(C) longer P-S intervals and similar peak intensity
    (D) longer P-S intervals and higher peak intensity
    (E) longer P-S intervals and lower peak intensity

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    Post Sun Oct 30, 2016 4:30 pm
    Quote:
    4.The method used by Wadati to determine the depths of earthquakes is most like which of the following?
    (A) Determining the depth of a well by dropping stones into the well and timing how long they take to reach the bottom
    (B) Determining the height of a mountain by measuring the shadow it casts at different times of the day
    (C) Determining the distance from a thunderstorm by timing the interval between the flash of a lightning bolt and the thunder it produces
    (D) Determining the distance between two points by counting the number of paces it takes to cover the distance and measuring a single pace
    (E) Determining the speed at which a car is traveling by timing how long it takes to travel a known distance
    Wadati, we're told, uses a technique that measures the difference between the arrival time of P waves and the arrival time of S waves. The longer the gap, the greater the distance from the earthquake focus. So we're looking for an answer choice that incorporates using an interval between the incidence of two entities to determine the distance from an event. That's what C gives us. The greater the gap between the flash of lightning and the thunder, the greater the distance from the lightning strike.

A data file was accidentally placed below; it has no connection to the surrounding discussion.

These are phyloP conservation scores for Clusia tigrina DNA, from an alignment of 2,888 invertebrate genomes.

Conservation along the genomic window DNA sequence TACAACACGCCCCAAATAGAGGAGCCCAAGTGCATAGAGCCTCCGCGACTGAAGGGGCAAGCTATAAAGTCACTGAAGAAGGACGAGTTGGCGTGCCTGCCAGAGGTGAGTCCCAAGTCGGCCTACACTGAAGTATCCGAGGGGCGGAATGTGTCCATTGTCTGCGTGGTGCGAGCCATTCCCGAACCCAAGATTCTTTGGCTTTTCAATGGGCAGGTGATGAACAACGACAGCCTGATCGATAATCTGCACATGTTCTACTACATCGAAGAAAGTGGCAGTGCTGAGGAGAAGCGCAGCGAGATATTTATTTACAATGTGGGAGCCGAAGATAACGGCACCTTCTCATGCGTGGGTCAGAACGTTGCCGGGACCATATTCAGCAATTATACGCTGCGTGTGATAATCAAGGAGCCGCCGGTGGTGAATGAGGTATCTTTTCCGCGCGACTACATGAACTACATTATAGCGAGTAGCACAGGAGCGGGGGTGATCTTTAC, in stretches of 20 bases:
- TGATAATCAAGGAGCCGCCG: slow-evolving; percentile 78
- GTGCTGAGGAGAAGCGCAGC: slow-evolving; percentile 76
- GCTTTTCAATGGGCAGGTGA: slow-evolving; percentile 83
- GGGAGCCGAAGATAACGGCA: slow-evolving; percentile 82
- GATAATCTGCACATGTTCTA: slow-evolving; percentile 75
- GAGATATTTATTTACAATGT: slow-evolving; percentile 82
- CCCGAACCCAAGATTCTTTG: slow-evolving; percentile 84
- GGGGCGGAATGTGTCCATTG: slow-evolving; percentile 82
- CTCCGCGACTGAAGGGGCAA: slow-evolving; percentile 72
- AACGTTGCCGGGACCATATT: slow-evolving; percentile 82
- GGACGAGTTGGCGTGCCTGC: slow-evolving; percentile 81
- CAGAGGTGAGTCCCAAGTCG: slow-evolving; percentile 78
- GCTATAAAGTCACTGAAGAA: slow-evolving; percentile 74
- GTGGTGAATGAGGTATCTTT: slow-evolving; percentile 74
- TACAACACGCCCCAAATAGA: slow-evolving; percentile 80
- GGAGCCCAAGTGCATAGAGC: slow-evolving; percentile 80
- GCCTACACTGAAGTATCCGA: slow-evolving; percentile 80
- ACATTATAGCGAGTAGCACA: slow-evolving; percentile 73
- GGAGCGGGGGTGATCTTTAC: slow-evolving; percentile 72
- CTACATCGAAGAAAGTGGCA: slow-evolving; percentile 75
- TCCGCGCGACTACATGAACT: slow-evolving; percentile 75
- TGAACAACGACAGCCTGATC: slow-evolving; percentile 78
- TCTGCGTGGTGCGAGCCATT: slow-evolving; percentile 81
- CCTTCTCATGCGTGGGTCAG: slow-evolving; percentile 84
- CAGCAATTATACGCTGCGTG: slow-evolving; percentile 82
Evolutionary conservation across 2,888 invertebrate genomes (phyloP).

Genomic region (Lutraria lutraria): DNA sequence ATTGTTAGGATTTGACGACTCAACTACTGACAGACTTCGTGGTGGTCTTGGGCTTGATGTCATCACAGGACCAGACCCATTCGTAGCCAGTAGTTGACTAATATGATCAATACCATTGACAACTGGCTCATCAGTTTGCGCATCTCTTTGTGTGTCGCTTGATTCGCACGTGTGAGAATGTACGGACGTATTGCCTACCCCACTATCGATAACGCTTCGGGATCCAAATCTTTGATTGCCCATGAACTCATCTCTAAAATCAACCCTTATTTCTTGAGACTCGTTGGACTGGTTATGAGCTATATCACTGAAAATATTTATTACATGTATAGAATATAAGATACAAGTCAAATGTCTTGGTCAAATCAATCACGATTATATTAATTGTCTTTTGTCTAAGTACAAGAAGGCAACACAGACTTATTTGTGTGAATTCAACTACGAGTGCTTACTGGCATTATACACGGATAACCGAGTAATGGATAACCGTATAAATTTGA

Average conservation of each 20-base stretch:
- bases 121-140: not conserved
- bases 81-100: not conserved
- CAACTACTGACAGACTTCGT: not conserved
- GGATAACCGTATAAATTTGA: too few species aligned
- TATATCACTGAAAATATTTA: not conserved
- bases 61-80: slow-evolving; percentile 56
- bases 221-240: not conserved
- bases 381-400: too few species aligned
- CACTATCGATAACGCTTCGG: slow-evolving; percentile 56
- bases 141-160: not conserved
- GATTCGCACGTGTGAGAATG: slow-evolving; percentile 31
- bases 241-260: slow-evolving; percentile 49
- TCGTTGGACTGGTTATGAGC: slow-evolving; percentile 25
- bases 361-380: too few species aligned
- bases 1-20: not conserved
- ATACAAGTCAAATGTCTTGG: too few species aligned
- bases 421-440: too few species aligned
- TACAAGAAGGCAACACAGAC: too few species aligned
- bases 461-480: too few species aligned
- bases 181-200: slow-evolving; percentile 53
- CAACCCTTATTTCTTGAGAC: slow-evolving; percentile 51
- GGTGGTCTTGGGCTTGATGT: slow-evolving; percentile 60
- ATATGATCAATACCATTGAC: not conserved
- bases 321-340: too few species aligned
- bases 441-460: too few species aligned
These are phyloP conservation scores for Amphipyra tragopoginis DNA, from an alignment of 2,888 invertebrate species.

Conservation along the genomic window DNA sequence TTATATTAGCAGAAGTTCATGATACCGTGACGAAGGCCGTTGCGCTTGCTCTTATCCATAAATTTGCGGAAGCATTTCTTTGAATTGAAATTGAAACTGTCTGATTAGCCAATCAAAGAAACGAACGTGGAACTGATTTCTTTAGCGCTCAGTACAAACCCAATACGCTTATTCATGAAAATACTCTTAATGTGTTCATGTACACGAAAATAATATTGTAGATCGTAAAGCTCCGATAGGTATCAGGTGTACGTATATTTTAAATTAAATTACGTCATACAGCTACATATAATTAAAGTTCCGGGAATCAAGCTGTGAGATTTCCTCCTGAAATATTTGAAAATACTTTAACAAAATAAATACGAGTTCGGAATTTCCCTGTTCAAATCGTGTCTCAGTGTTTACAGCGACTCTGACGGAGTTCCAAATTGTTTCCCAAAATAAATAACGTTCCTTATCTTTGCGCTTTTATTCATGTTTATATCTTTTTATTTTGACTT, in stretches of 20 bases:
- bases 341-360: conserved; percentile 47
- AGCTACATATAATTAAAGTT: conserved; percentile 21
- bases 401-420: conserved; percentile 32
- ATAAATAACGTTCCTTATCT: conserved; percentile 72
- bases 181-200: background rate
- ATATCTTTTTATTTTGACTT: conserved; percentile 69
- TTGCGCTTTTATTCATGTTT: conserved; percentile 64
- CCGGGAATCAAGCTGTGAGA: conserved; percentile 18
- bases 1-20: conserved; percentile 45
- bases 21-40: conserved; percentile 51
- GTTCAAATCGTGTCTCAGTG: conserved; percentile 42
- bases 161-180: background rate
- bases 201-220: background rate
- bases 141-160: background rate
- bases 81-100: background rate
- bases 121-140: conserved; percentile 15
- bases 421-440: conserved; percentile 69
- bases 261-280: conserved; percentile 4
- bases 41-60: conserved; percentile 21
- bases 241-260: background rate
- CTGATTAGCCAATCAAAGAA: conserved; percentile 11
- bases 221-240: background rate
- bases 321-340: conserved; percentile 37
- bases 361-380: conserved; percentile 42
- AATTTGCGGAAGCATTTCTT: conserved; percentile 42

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    Post Sun Oct 30, 2016 4:33 pm
    Quote:
    5. The passage supports which of the following statements about the relationship between the epicenter and the focus of an earthquake?
    (A) P waves originate at the focus and S waves originate at the epicenter.
    (B) In deep events the epicenter and the focus are reversed.
    (C) In shallow events the epicenter and the focus coincide.
    (D) In both deep and shallow events the focus lies beneath the epicenter.
    (E) The epicenter is in the crust, whereas the focus is in the mantle.
    Let's find it in the passage. Here's the last line of paragraph three: Both the P-S intervals and the intensity patterns suggested two kinds of earthquakes: the more common shallow events, in which the focus lay just under the epicenter, and deep events, with a focus several hundred kilometers down. So the focus is below the epicenter in either case. The answer is D.

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    Post Sun Oct 30, 2016 5:06 pm
    Quote:
    Information presented in the passage suggests that, compared with seismic activity at the epicenter of a shallow event, seismic activity at the epicenter of a deep event is characterized by
    (A) shorter P-S intervals and higher peak intensity
    (B) shorter P-S intervals and lower peak intensity
    (C) longer P-S intervals and similar peak intensity
    (D) longer P-S intervals and higher peak intensity
    (E) longer P-S intervals and lower peak intensity
    Again, let's find it.

    We know that a deep event has longer P-S intervals: Because P and S waves travel at different but fairly constant speeds, the interval between their arrivals increases in proportion to the distance from the earthquake focus, or rupture point.

    Or: For a few events, however, the delay was long even at the epicenter

    So we know we want a longer P-S interval. That kills A and B.

    Most earthquakes had a small area of intense shaking, which weakened rapidly with increasing distance from the epicenter, but others were characterized by a lower peak intensity, felt over a broader area. Both the P-S intervals and the intensity patterns suggested two kinds of earthquakes: the more common shallow events, in which the focus lay just under the epicenter, and deep events, with a focus several hundred kilometers down.


    So the more common shallow earthquakes have intense shaking. But others (deep) have a lower peak intensity.

    Now we know it has longer P-S intervals and lower peak intensity. So the answer is E